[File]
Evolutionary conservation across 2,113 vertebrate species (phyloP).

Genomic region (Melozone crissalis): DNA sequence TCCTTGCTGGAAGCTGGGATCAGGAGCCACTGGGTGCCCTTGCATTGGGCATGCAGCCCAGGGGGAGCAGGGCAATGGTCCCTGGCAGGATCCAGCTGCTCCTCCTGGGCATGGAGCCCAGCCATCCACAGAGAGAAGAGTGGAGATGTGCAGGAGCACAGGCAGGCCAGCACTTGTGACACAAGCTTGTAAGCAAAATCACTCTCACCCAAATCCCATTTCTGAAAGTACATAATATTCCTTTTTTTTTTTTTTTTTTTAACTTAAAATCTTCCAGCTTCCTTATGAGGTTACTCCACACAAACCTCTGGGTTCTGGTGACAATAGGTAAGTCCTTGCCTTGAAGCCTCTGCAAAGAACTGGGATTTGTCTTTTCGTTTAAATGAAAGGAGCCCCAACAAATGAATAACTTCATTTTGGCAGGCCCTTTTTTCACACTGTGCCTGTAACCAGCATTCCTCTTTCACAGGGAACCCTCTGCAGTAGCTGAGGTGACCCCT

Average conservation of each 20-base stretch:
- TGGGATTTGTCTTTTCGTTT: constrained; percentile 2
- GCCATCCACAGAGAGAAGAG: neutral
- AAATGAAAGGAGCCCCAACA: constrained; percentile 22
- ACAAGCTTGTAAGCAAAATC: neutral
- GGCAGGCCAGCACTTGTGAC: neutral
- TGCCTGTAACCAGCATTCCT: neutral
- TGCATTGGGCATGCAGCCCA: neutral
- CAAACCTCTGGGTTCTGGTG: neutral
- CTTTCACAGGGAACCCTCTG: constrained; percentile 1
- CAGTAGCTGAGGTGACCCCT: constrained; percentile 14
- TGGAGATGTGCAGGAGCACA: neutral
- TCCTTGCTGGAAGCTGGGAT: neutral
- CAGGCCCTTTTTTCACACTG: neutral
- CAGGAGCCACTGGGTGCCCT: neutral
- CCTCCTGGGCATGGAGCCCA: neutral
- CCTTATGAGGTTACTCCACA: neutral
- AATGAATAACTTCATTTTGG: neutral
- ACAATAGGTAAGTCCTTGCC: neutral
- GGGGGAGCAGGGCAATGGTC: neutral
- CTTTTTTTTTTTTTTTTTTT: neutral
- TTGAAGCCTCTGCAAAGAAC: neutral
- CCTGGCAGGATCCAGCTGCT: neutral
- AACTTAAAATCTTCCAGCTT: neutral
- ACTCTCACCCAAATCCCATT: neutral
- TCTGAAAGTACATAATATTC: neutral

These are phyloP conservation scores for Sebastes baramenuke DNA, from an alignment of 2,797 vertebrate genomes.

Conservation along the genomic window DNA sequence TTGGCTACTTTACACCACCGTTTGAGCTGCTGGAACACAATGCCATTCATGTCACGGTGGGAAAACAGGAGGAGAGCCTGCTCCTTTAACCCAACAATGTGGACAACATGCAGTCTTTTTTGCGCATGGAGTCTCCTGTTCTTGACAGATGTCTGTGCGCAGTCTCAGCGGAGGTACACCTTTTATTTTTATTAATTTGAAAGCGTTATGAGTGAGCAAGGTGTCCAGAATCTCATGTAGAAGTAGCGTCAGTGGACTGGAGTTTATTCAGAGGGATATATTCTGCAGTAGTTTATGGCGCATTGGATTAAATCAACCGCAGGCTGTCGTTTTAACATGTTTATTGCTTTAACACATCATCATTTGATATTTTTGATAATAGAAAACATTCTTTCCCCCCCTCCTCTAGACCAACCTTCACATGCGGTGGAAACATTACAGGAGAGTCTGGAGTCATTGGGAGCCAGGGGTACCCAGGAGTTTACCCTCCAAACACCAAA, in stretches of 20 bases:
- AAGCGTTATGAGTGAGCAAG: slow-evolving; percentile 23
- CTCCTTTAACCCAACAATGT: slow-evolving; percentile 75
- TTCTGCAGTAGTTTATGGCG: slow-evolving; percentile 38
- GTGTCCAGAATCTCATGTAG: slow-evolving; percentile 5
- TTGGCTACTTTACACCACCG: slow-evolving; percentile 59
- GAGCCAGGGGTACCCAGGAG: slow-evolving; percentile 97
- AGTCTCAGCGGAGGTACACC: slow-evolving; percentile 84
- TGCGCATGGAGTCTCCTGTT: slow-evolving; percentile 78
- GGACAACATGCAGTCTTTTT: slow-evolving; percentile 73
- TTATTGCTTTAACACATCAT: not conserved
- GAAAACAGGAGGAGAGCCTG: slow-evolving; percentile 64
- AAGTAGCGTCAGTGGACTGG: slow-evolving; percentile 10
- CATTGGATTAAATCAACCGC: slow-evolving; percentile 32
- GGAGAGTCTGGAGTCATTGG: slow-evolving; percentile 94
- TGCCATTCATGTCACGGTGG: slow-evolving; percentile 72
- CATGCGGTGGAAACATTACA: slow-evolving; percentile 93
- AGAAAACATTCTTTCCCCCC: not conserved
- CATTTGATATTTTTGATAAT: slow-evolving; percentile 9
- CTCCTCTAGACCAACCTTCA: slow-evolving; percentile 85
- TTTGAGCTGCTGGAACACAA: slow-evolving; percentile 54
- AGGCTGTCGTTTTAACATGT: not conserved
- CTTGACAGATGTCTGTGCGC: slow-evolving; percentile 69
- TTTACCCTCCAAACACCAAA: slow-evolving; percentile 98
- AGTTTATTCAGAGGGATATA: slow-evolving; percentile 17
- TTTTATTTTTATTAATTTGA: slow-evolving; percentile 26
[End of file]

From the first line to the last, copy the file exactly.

Evolutionary conservation across 2,113 vertebrate species (phyloP).

Genomic region (Melozone crissalis): DNA sequence TCCTTGCTGGAAGCTGGGATCAGGAGCCACTGGGTGCCCTTGCATTGGGCATGCAGCCCAGGGGGAGCAGGGCAATGGTCCCTGGCAGGATCCAGCTGCTCCTCCTGGGCATGGAGCCCAGCCATCCACAGAGAGAAGAGTGGAGATGTGCAGGAGCACAGGCAGGCCAGCACTTGTGACACAAGCTTGTAAGCAAAATCACTCTCACCCAAATCCCATTTCTGAAAGTACATAATATTCCTTTTTTTTTTTTTTTTTTTAACTTAAAATCTTCCAGCTTCCTTATGAGGTTACTCCACACAAACCTCTGGGTTCTGGTGACAATAGGTAAGTCCTTGCCTTGAAGCCTCTGCAAAGAACTGGGATTTGTCTTTTCGTTTAAATGAAAGGAGCCCCAACAAATGAATAACTTCATTTTGGCAGGCCCTTTTTTCACACTGTGCCTGTAACCAGCATTCCTCTTTCACAGGGAACCCTCTGCAGTAGCTGAGGTGACCCCT

Average conservation of each 20-base stretch:
- TGGGATTTGTCTTTTCGTTT: constrained; percentile 2
- GCCATCCACAGAGAGAAGAG: neutral
- AAATGAAAGGAGCCCCAACA: constrained; percentile 22
- ACAAGCTTGTAAGCAAAATC: neutral
- GGCAGGCCAGCACTTGTGAC: neutral
- TGCCTGTAACCAGCATTCCT: neutral
- TGCATTGGGCATGCAGCCCA: neutral
- CAAACCTCTGGGTTCTGGTG: neutral
- CTTTCACAGGGAACCCTCTG: constrained; percentile 1
- CAGTAGCTGAGGTGACCCCT: constrained; percentile 14
- TGGAGATGTGCAGGAGCACA: neutral
- TCCTTGCTGGAAGCTGGGAT: neutral
- CAGGCCCTTTTTTCACACTG: neutral
- CAGGAGCCACTGGGTGCCCT: neutral
- CCTCCTGGGCATGGAGCCCA: neutral
- CCTTATGAGGTTACTCCACA: neutral
- AATGAATAACTTCATTTTGG: neutral
- ACAATAGGTAAGTCCTTGCC: neutral
- GGGGGAGCAGGGCAATGGTC: neutral
- CTTTTTTTTTTTTTTTTTTT: neutral
- TTGAAGCCTCTGCAAAGAAC: neutral
- CCTGGCAGGATCCAGCTGCT: neutral
- AACTTAAAATCTTCCAGCTT: neutral
- ACTCTCACCCAAATCCCATT: neutral
- TCTGAAAGTACATAATATTC: neutral

These are phyloP conservation scores for Sebastes baramenuke DNA, from an alignment of 2,797 vertebrate genomes.

Conservation along the genomic window DNA sequence TTGGCTACTTTACACCACCGTTTGAGCTGCTGGAACACAATGCCATTCATGTCACGGTGGGAAAACAGGAGGAGAGCCTGCTCCTTTAACCCAACAATGTGGACAACATGCAGTCTTTTTTGCGCATGGAGTCTCCTGTTCTTGACAGATGTCTGTGCGCAGTCTCAGCGGAGGTACACCTTTTATTTTTATTAATTTGAAAGCGTTATGAGTGAGCAAGGTGTCCAGAATCTCATGTAGAAGTAGCGTCAGTGGACTGGAGTTTATTCAGAGGGATATATTCTGCAGTAGTTTATGGCGCATTGGATTAAATCAACCGCAGGCTGTCGTTTTAACATGTTTATTGCTTTAACACATCATCATTTGATATTTTTGATAATAGAAAACATTCTTTCCCCCCCTCCTCTAGACCAACCTTCACATGCGGTGGAAACATTACAGGAGAGTCTGGAGTCATTGGGAGCCAGGGGTACCCAGGAGTTTACCCTCCAAACACCAAA, in stretches of 20 bases:
- AAGCGTTATGAGTGAGCAAG: slow-evolving; percentile 23
- CTCCTTTAACCCAACAATGT: slow-evolving; percentile 75
- TTCTGCAGTAGTTTATGGCG: slow-evolving; percentile 38
- GTGTCCAGAATCTCATGTAG: slow-evolving; percentile 5
- TTGGCTACTTTACACCACCG: slow-evolving; percentile 59
- GAGCCAGGGGTACCCAGGAG: slow-evolving; percentile 97
- AGTCTCAGCGGAGGTACACC: slow-evolving; percentile 84
- TGCGCATGGAGTCTCCTGTT: slow-evolving; percentile 78
- GGACAACATGCAGTCTTTTT: slow-evolving; percentile 73
- TTATTGCTTTAACACATCAT: not conserved
- GAAAACAGGAGGAGAGCCTG: slow-evolving; percentile 64
- AAGTAGCGTCAGTGGACTGG: slow-evolving; percentile 10
- CATTGGATTAAATCAACCGC: slow-evolving; percentile 32
- GGAGAGTCTGGAGTCATTGG: slow-evolving; percentile 94
- TGCCATTCATGTCACGGTGG: slow-evolving; percentile 72
- CATGCGGTGGAAACATTACA: slow-evolving; percentile 93
- AGAAAACATTCTTTCCCCCC: not conserved
- CATTTGATATTTTTGATAAT: slow-evolving; percentile 9
- CTCCTCTAGACCAACCTTCA: slow-evolving; percentile 85
- TTTGAGCTGCTGGAACACAA: slow-evolving; percentile 54
- AGGCTGTCGTTTTAACATGT: not conserved
- CTTGACAGATGTCTGTGCGC: slow-evolving; percentile 69
- TTTACCCTCCAAACACCAAA: slow-evolving; percentile 98
- AGTTTATTCAGAGGGATATA: slow-evolving; percentile 17
- TTTTATTTTTATTAATTTGA: slow-evolving; percentile 26